Indexed on: 12 Oct '16Published on: 12 Oct '16Published in: ACS Applied Materials & Interfaces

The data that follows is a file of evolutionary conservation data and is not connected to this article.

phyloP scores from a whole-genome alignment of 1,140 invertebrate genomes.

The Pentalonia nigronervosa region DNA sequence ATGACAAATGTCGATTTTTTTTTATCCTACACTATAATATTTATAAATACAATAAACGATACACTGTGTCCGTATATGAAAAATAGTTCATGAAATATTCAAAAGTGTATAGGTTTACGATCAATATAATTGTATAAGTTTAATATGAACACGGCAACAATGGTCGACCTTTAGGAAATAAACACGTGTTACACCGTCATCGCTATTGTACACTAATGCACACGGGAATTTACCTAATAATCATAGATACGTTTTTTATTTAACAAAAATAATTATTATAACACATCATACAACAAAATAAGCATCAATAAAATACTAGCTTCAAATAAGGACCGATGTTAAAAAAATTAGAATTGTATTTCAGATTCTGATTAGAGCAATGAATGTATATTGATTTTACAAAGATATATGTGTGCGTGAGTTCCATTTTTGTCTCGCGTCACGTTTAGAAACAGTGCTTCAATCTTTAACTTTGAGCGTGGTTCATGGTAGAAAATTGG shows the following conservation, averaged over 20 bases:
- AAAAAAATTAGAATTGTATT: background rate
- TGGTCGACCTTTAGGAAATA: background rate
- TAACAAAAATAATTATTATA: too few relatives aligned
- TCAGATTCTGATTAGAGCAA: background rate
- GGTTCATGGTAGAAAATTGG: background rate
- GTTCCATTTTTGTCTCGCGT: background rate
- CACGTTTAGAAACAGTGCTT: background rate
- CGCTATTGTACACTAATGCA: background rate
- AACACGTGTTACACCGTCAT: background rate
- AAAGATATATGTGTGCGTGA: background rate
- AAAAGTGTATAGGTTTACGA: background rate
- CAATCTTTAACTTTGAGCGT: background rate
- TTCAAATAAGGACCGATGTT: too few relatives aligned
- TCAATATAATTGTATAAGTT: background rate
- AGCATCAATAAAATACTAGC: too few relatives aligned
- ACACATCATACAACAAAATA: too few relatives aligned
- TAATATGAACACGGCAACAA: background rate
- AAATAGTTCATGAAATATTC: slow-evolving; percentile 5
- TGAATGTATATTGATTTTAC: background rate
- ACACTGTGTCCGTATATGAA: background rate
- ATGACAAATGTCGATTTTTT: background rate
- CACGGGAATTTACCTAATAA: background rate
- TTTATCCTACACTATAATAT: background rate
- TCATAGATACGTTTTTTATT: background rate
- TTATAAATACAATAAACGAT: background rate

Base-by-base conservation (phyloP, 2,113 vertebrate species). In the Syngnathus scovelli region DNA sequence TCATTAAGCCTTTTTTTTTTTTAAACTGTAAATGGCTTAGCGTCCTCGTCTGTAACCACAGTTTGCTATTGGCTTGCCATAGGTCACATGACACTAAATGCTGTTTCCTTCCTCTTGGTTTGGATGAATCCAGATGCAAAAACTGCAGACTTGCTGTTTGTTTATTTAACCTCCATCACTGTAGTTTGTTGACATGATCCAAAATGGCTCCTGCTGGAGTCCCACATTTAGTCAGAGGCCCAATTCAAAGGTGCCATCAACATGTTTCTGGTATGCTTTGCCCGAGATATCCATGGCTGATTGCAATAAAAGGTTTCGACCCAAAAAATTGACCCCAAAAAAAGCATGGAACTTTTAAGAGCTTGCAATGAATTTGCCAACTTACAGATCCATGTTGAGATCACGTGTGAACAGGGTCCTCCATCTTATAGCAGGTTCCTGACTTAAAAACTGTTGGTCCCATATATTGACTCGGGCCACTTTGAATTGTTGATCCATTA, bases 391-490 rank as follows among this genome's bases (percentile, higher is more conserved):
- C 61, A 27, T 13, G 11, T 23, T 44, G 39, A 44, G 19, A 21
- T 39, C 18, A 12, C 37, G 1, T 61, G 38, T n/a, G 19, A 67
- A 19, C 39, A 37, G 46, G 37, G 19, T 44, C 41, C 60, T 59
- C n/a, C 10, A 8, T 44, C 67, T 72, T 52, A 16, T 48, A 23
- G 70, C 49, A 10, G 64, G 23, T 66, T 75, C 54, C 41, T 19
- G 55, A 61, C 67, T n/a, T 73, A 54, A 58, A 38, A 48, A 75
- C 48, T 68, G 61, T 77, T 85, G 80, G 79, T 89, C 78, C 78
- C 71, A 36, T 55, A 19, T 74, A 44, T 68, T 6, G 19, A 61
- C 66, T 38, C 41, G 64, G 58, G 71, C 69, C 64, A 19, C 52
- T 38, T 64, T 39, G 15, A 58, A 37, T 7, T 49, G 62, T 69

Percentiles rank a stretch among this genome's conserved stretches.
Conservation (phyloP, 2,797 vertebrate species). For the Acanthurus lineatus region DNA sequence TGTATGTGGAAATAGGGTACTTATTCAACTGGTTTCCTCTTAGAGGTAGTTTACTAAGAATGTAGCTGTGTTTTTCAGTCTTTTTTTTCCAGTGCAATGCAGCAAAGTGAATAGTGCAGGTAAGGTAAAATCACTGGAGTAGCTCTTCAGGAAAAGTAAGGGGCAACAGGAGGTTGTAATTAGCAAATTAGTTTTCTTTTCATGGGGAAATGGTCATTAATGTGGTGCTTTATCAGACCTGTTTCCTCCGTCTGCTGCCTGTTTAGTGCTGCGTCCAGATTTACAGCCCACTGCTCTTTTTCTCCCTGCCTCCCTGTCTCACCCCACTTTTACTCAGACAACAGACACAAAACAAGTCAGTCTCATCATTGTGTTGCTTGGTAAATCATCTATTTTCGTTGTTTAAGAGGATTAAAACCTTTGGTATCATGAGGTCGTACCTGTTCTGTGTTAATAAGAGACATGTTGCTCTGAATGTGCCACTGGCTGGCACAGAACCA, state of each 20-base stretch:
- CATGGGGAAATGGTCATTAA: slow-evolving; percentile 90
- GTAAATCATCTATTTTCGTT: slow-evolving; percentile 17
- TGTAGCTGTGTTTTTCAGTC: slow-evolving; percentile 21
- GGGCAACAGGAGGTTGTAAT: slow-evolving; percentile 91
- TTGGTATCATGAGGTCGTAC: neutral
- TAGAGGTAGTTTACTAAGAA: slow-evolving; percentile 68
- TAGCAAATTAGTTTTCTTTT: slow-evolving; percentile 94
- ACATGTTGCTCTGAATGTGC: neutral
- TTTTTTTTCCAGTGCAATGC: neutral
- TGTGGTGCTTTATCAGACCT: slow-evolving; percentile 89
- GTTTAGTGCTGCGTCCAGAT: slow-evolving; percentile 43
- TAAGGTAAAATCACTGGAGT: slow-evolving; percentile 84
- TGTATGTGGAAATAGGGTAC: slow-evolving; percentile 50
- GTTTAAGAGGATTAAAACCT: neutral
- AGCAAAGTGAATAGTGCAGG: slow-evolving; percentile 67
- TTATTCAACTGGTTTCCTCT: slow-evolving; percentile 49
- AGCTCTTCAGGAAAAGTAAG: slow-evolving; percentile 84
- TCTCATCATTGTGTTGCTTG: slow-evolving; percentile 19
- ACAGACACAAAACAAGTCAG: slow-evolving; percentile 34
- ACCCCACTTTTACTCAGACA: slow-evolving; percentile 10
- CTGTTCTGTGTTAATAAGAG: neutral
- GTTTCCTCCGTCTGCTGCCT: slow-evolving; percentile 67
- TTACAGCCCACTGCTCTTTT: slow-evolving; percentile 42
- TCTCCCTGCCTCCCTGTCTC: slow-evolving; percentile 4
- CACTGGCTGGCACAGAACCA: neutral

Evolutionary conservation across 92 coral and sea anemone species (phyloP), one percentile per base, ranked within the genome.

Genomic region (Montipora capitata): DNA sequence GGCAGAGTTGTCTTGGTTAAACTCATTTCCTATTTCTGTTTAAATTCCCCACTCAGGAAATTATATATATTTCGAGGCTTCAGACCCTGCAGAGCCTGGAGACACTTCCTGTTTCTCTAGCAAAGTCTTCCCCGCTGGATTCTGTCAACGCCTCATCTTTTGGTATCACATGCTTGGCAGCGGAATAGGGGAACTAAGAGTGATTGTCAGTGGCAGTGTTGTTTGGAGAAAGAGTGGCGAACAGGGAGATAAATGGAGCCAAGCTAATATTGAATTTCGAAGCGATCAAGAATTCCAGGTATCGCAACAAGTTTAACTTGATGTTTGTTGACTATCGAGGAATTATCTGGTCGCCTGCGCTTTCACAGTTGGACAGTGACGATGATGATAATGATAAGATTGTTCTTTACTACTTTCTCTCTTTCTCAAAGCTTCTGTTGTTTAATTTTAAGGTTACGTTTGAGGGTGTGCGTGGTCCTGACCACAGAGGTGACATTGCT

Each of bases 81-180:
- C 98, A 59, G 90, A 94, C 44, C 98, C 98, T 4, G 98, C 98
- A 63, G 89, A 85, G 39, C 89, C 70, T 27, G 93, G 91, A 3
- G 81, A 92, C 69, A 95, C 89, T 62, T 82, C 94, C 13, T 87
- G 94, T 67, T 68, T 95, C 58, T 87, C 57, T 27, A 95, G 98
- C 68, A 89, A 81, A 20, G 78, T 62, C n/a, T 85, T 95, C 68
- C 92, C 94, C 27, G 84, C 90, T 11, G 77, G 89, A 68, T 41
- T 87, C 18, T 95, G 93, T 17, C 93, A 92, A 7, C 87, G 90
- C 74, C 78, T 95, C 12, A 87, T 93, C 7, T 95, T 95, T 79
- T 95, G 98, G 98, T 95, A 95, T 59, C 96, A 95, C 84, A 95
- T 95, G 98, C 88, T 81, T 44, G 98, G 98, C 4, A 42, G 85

Nanofiltration membranes (NFMs) are widely used in saline water desalination, waste water treatment and chemical product purification. However, conventional NFMs suffer from broad pore size distribution, which limits their applications for fine separation, especially in complete separation of molecules with slight difference in molecular size. Herein, defect-free composite NFMs with narrow pore size distribution are fabricated using a contra-diffusion method, with dopamine/polyethylenimine solution on the skin side and ammonium persulfate solution on the other side of the ultrafiltration substrate. Persulfate ions can diffuse through the ultrafiltration substrate into the other side and in-situ trigger dopamine to form a co-deposited coating with polyethylenimine. The co-deposition is hindered on those sites completely covered by the polydopamine/polyethylenimine coating, while promoted at the defects or highly permeable regions because it is induced by the diffused persulfate ions. Such a "self-completion" process results in NFMs with highly uniform structures and narrow pore size distribution as determined by their rejection to neutral solutes. These near electrically neutral NFMs show high rejection to divalent ions with low rejection to monovalent ions (MgCl2 rejection = 96%, NaCl rejection = 23%), majorly based on steric hindrance effect. The as-prepared NFMs can be applied in molecular separation such as isolating cellulose hydrogenation products.